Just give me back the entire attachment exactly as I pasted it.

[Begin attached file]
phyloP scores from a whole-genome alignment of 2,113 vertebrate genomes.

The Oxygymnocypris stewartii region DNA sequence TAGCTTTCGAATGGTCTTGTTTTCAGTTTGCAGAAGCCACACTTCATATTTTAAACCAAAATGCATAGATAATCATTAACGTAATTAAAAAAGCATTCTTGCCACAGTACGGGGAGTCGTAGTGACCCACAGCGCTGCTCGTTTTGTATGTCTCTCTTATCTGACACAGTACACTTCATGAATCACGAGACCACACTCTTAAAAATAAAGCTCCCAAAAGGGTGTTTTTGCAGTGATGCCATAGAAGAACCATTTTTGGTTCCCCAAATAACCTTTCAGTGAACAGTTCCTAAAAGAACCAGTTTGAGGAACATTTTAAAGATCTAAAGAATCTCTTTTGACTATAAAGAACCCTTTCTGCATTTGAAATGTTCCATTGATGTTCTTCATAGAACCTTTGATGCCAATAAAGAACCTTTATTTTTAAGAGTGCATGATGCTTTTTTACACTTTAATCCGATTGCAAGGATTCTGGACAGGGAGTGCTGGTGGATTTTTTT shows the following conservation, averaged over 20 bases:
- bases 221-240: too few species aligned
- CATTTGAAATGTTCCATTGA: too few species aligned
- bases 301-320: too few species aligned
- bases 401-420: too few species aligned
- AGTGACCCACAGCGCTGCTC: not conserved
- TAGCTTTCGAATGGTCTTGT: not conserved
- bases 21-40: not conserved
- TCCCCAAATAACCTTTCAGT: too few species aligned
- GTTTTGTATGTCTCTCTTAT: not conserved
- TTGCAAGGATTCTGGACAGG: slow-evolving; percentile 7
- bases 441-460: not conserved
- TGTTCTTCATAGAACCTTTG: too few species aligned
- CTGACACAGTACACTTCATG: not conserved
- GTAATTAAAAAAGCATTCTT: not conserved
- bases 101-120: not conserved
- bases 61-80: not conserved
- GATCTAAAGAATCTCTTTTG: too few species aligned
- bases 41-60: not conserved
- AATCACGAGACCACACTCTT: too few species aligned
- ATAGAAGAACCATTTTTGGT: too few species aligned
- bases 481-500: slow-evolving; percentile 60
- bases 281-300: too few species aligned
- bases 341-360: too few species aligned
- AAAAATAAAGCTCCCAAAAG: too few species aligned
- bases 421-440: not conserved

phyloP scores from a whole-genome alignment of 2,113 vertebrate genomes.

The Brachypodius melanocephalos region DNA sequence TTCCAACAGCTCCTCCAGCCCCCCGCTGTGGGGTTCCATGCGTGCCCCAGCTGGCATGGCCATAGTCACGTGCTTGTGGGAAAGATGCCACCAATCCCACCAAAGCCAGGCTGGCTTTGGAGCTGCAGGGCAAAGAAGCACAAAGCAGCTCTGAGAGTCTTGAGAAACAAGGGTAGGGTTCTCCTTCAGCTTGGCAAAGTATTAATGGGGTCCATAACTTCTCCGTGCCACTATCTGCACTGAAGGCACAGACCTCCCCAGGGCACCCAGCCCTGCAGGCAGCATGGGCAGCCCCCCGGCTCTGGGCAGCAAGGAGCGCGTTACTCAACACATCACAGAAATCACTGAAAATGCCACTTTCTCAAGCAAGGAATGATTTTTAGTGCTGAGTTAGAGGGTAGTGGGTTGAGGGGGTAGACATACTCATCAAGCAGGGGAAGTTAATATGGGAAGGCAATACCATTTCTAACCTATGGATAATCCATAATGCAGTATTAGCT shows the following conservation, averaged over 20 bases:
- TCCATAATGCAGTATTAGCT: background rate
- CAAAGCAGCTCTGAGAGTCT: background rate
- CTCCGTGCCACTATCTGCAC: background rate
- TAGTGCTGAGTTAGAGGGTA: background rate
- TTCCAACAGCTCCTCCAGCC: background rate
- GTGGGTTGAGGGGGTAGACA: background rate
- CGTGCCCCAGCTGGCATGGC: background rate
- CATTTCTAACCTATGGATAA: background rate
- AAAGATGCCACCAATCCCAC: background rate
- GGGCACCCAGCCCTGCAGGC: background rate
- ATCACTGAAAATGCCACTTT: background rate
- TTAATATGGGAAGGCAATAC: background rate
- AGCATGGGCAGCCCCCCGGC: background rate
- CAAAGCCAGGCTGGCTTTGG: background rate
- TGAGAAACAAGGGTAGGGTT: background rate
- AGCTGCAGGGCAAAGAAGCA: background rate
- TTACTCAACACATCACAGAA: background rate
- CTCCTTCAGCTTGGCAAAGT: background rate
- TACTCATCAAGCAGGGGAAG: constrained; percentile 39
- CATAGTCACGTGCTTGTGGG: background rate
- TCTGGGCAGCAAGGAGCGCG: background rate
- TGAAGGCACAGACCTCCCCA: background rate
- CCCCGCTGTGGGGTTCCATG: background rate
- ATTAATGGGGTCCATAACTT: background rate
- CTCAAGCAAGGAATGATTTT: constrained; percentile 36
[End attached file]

phyloP scores from a whole-genome alignment of 2,113 vertebrate genomes.

The Oxygymnocypris stewartii region DNA sequence TAGCTTTCGAATGGTCTTGTTTTCAGTTTGCAGAAGCCACACTTCATATTTTAAACCAAAATGCATAGATAATCATTAACGTAATTAAAAAAGCATTCTTGCCACAGTACGGGGAGTCGTAGTGACCCACAGCGCTGCTCGTTTTGTATGTCTCTCTTATCTGACACAGTACACTTCATGAATCACGAGACCACACTCTTAAAAATAAAGCTCCCAAAAGGGTGTTTTTGCAGTGATGCCATAGAAGAACCATTTTTGGTTCCCCAAATAACCTTTCAGTGAACAGTTCCTAAAAGAACCAGTTTGAGGAACATTTTAAAGATCTAAAGAATCTCTTTTGACTATAAAGAACCCTTTCTGCATTTGAAATGTTCCATTGATGTTCTTCATAGAACCTTTGATGCCAATAAAGAACCTTTATTTTTAAGAGTGCATGATGCTTTTTTACACTTTAATCCGATTGCAAGGATTCTGGACAGGGAGTGCTGGTGGATTTTTTT shows the following conservation, averaged over 20 bases:
- bases 221-240: too few species aligned
- CATTTGAAATGTTCCATTGA: too few species aligned
- bases 301-320: too few species aligned
- bases 401-420: too few species aligned
- AGTGACCCACAGCGCTGCTC: not conserved
- TAGCTTTCGAATGGTCTTGT: not conserved
- bases 21-40: not conserved
- TCCCCAAATAACCTTTCAGT: too few species aligned
- GTTTTGTATGTCTCTCTTAT: not conserved
- TTGCAAGGATTCTGGACAGG: slow-evolving; percentile 7
- bases 441-460: not conserved
- TGTTCTTCATAGAACCTTTG: too few species aligned
- CTGACACAGTACACTTCATG: not conserved
- GTAATTAAAAAAGCATTCTT: not conserved
- bases 101-120: not conserved
- bases 61-80: not conserved
- GATCTAAAGAATCTCTTTTG: too few species aligned
- bases 41-60: not conserved
- AATCACGAGACCACACTCTT: too few species aligned
- ATAGAAGAACCATTTTTGGT: too few species aligned
- bases 481-500: slow-evolving; percentile 60
- bases 281-300: too few species aligned
- bases 341-360: too few species aligned
- AAAAATAAAGCTCCCAAAAG: too few species aligned
- bases 421-440: not conserved

phyloP scores from a whole-genome alignment of 2,113 vertebrate genomes.

The Brachypodius melanocephalos region DNA sequence TTCCAACAGCTCCTCCAGCCCCCCGCTGTGGGGTTCCATGCGTGCCCCAGCTGGCATGGCCATAGTCACGTGCTTGTGGGAAAGATGCCACCAATCCCACCAAAGCCAGGCTGGCTTTGGAGCTGCAGGGCAAAGAAGCACAAAGCAGCTCTGAGAGTCTTGAGAAACAAGGGTAGGGTTCTCCTTCAGCTTGGCAAAGTATTAATGGGGTCCATAACTTCTCCGTGCCACTATCTGCACTGAAGGCACAGACCTCCCCAGGGCACCCAGCCCTGCAGGCAGCATGGGCAGCCCCCCGGCTCTGGGCAGCAAGGAGCGCGTTACTCAACACATCACAGAAATCACTGAAAATGCCACTTTCTCAAGCAAGGAATGATTTTTAGTGCTGAGTTAGAGGGTAGTGGGTTGAGGGGGTAGACATACTCATCAAGCAGGGGAAGTTAATATGGGAAGGCAATACCATTTCTAACCTATGGATAATCCATAATGCAGTATTAGCT shows the following conservation, averaged over 20 bases:
- TCCATAATGCAGTATTAGCT: background rate
- CAAAGCAGCTCTGAGAGTCT: background rate
- CTCCGTGCCACTATCTGCAC: background rate
- TAGTGCTGAGTTAGAGGGTA: background rate
- TTCCAACAGCTCCTCCAGCC: background rate
- GTGGGTTGAGGGGGTAGACA: background rate
- CGTGCCCCAGCTGGCATGGC: background rate
- CATTTCTAACCTATGGATAA: background rate
- AAAGATGCCACCAATCCCAC: background rate
- GGGCACCCAGCCCTGCAGGC: background rate
- ATCACTGAAAATGCCACTTT: background rate
- TTAATATGGGAAGGCAATAC: background rate
- AGCATGGGCAGCCCCCCGGC: background rate
- CAAAGCCAGGCTGGCTTTGG: background rate
- TGAGAAACAAGGGTAGGGTT: background rate
- AGCTGCAGGGCAAAGAAGCA: background rate
- TTACTCAACACATCACAGAA: background rate
- CTCCTTCAGCTTGGCAAAGT: background rate
- TACTCATCAAGCAGGGGAAG: constrained; percentile 39
- CATAGTCACGTGCTTGTGGG: background rate
- TCTGGGCAGCAAGGAGCGCG: background rate
- TGAAGGCACAGACCTCCCCA: background rate
- CCCCGCTGTGGGGTTCCATG: background rate
- ATTAATGGGGTCCATAACTT: background rate
- CTCAAGCAAGGAATGATTTT: constrained; percentile 36